World

How Russia's press covered the death sentence of two British fighters

10 June 2022

3:23 AM

10 June 2022

3:23 AM

Two Brits and a Moroccan national captured while fighting for Ukraine have been sentenced to death by a court in Russian-controlled eastern Ukraine. Accused of being ‘mercenaries’ committed to ‘carrying out acts of terrorism’ and ‘seizing power by force’, Aiden Aslin, Shaun Pinner and Brahim Saadoun have a month to appeal the sentence handed down by the Supreme Court of the Donetsk People’s Republic (DNR).

Widely considered a show trial by the West, the Russian media covered the fighters’ court case with earnest gravity. Now their sentence has been handed down, Russia’s coverage has only expanded, capitalising on the propaganda opportunities it has brought them.

In an ‘exclusive interview’ recorded at an unknown point before the conclusion of the trial, but published following the verdict, Aiden Aslin can be seen speaking to the Russian state broadcaster RT. In it, he speaks of feeling ‘abandoned’ by the British and Ukrainian government. Another segment of the interview, written up by the online pro-Putin newspaper Pravda.ru reports that he goes on to ‘reveal’ that the Ukrainian army is supposedly badly trained, unprofessional and full of alcoholics.


Interviews under duress are a tried and tested tactic in the Putin propaganda playbook – just in April, YouTube agreed to take down a previous interview of Aslin’s after claims that footage of him speaking in captivity broke the Geneva Convention. At the time of writing, RT’s most recent interview remains online.

On its website, the Kremlin-supporting broadsheet Izvestiya went a step further, posting a video of the three fighters in the direct aftermath of their sentence being read out. It shows them standing in a courtroom cage, looking gaunt and ashen-faced. Although only Saadoun speaks in the recording, the video demonstrates the degree to which the Russian media have turned the trial into a macabre spectacle. It’s inhumane and denies the captured fighters of any dignity or respect.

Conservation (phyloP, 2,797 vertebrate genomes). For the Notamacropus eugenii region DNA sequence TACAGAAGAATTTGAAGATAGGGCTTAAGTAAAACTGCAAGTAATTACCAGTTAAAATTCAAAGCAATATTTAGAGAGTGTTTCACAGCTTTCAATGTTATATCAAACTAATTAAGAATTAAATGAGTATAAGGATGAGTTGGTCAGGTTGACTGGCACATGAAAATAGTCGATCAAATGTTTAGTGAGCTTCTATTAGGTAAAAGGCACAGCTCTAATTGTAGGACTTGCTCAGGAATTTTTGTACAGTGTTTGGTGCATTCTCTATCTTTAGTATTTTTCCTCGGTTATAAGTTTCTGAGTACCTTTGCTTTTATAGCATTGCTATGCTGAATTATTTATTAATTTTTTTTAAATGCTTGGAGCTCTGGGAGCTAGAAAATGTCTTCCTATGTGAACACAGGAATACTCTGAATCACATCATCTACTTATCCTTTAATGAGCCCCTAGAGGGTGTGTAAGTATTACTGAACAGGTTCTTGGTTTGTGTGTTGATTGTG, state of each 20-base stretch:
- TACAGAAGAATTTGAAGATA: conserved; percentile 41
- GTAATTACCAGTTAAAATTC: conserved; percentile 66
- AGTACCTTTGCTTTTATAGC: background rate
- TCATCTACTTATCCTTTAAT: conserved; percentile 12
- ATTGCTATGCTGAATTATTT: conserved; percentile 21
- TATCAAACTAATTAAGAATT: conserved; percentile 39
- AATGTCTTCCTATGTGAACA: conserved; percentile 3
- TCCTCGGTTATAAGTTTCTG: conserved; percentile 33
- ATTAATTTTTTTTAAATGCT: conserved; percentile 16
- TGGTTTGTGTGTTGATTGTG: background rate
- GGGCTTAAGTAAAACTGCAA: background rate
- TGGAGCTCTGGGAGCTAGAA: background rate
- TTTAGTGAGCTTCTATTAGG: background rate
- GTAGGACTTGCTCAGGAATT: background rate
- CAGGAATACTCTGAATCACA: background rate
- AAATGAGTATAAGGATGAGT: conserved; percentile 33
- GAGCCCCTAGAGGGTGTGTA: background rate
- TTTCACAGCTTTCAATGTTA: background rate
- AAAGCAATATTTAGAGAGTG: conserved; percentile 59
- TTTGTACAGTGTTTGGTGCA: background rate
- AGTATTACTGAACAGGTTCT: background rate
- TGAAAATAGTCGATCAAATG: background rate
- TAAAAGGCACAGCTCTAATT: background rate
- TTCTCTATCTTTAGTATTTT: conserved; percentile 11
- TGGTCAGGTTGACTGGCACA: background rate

As part of justifying their support of the DNR court’s decision to issue the death penalty, many Russian outlets have taken it upon themselves to launch a smear campaign against the fighters.

According to the tabloid paper Komsomolskaya Pravda, neither the British nor Moroccan governments ‘care’ about the fate of their citizens. It quotes Denis Pushilin, head of the DNR, who said he has had no contact from either government looking to negotiate on the fighters’ behalf, going on to call their death sentences ‘fair’. This is despite consistent efforts by the British government to secure their release since their capture in April.

Another article, once again by RT, falsely claims that Pinner is ‘recognised as a terrorist and wanted’ in Britain for taking part in the wars in Iraq and Syria. A typical example of Russian disinformation in action, the article conveniently excludes the fact that Pinner used to serve in the British Armed forces.

Unfortunately, that the Russian media would treat the heart-wrenching fate of these men as a morbid propaganda circus is no surprise.

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